Warham Hillfort. (a poem written in 1996)
When I'm sitting alone on the ramparts,
with nothing around but the air,
I imagine I hear ghostly voices,
but it's only the wind in my hair.
All the same, it's an uncanny feeling
when I'm here by myself on the mound,
as I ponder on those who once lived here,
as I wonder who walked on this ground.
When I gaze straight across to the river,
a picture begins to unfold
of people in coarse, woollen clothing,
with goatskins to keep out the cold.
In the centre, a cluster of dwellings,
with a crackling fire at each door,
on the ramparts cloaked figures stand silent,
keeping watch on the far distant shore.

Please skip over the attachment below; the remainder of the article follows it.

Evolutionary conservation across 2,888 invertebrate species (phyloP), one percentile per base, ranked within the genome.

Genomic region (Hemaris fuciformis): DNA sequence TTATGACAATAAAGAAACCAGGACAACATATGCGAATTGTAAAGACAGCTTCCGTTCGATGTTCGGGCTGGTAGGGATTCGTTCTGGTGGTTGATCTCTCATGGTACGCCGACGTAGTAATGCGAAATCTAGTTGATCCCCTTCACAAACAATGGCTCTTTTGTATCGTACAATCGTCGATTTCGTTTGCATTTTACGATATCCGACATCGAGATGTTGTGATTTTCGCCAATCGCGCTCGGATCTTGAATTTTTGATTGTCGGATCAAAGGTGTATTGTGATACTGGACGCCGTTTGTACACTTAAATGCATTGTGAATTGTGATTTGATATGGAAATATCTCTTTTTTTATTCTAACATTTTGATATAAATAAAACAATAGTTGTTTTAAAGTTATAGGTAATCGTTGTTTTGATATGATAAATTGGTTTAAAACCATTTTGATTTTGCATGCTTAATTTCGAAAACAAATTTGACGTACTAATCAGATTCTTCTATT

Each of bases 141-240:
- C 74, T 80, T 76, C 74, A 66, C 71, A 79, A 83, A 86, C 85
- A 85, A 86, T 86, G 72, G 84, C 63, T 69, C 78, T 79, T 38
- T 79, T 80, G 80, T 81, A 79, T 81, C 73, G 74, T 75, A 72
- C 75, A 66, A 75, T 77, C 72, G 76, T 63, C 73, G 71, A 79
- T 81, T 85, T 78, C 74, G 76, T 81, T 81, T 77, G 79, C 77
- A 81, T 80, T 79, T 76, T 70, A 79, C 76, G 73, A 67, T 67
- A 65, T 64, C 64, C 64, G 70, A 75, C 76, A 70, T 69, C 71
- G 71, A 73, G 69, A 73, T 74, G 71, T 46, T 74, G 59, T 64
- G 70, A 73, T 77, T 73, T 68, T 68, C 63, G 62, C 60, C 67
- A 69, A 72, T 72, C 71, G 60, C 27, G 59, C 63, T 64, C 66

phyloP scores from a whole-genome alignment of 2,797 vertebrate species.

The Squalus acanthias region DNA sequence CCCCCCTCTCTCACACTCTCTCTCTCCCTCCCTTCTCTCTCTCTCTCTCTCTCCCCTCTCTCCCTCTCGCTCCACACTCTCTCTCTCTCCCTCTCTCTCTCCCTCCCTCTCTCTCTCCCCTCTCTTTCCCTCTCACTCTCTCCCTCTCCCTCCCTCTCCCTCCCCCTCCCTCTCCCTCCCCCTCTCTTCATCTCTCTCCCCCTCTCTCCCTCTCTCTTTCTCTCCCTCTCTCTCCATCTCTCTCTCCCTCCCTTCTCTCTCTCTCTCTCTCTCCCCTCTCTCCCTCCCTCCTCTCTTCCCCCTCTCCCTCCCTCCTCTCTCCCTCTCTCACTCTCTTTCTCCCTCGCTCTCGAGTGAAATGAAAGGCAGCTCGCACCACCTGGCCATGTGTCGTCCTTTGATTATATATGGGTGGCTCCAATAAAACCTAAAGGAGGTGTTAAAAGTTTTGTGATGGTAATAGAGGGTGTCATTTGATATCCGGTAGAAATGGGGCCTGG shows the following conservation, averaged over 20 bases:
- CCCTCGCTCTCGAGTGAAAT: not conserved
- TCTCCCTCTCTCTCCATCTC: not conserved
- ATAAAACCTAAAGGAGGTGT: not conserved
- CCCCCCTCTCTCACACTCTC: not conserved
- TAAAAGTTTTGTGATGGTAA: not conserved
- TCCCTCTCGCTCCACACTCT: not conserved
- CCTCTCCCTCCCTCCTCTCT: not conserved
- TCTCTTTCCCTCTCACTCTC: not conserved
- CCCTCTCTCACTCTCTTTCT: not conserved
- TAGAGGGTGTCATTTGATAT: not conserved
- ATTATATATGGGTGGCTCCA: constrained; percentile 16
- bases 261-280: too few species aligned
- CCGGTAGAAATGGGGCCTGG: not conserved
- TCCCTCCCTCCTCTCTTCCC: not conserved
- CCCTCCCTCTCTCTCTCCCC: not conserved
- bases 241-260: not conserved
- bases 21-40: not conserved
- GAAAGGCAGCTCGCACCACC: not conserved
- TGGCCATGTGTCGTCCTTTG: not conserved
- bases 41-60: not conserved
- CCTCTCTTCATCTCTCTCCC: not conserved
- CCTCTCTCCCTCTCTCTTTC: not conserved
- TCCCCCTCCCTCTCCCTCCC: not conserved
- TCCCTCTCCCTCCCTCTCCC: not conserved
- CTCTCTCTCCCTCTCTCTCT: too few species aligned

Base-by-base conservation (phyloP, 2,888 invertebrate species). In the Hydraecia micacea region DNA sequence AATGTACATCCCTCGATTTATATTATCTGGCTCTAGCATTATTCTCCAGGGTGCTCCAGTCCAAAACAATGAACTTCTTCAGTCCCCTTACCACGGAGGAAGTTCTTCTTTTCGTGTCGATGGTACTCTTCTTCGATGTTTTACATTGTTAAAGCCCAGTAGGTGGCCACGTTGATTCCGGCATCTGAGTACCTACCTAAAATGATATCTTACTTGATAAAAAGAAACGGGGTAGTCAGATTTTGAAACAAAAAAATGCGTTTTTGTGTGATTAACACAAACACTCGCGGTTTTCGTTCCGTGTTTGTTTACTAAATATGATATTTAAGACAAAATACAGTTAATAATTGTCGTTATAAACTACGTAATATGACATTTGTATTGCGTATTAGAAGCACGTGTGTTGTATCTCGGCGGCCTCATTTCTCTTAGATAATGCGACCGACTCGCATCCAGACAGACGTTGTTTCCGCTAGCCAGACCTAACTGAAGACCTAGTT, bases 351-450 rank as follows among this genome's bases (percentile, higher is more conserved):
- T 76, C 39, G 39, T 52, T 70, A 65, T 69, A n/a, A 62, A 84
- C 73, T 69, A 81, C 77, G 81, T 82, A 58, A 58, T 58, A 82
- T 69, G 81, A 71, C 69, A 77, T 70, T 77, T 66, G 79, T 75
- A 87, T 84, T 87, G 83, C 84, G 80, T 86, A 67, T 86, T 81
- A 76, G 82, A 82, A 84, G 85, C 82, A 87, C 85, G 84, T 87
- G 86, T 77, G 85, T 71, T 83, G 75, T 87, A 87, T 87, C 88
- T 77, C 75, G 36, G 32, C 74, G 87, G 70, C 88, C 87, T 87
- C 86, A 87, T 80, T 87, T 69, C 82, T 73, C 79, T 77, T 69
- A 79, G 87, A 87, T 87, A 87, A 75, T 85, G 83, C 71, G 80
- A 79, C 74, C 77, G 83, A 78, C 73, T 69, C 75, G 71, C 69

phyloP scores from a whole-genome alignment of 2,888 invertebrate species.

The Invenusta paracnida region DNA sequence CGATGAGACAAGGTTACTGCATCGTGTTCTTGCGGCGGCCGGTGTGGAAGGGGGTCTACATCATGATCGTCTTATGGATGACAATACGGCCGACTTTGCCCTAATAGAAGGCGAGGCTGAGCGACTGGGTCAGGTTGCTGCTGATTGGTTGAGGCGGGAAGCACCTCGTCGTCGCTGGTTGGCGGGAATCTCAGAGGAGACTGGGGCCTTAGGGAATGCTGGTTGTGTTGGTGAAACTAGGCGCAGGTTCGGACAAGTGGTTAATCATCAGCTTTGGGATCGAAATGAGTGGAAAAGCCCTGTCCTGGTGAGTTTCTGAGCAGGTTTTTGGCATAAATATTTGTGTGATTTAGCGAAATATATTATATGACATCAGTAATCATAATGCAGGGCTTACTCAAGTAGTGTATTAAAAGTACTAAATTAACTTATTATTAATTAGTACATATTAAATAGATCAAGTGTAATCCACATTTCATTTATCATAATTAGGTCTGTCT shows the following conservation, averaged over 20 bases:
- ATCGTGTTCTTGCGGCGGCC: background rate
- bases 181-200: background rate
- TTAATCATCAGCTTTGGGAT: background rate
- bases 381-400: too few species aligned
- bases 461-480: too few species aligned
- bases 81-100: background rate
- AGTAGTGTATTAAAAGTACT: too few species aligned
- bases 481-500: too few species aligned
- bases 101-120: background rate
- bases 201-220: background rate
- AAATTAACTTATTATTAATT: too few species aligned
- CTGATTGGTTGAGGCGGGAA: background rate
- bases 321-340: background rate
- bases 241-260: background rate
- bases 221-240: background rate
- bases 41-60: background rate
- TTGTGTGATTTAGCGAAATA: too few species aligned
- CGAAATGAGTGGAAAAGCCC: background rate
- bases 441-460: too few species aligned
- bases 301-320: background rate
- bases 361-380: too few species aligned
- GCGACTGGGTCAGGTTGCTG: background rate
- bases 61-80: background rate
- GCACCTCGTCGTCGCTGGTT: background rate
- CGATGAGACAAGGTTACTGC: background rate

Some say it was used by the Romans,
the most powerful force ever seen,
whilst others embrace different theories,
they maintain it was home to a Queen.
But whether a queen or a Roman,
this stronghold through time has survived,
a mysterious aura still lingers
where once a community thrived.
And here it remains, now deserted,
a circular bank swathed in green.
Of the people who once made their home here
not a trace nor a relic is seen.
Though the campfires have long ceased to smoulder,
and those who sat round them are gone,
when I wander these ancient defences,
I feel never completely alone.
copyright Christine (Chrissie) Rayner 1997
I LOVE this place and spend much time there, with my husband. Often it seems that when there, one finds oneself back in time, to an age long gone. A most peaceful, restful and evocative site, well worth preserving. It should always remain open to the public, for it is a rare place, somewhere folk can find tranquility in this manic world of technology and the pursuit of gain.
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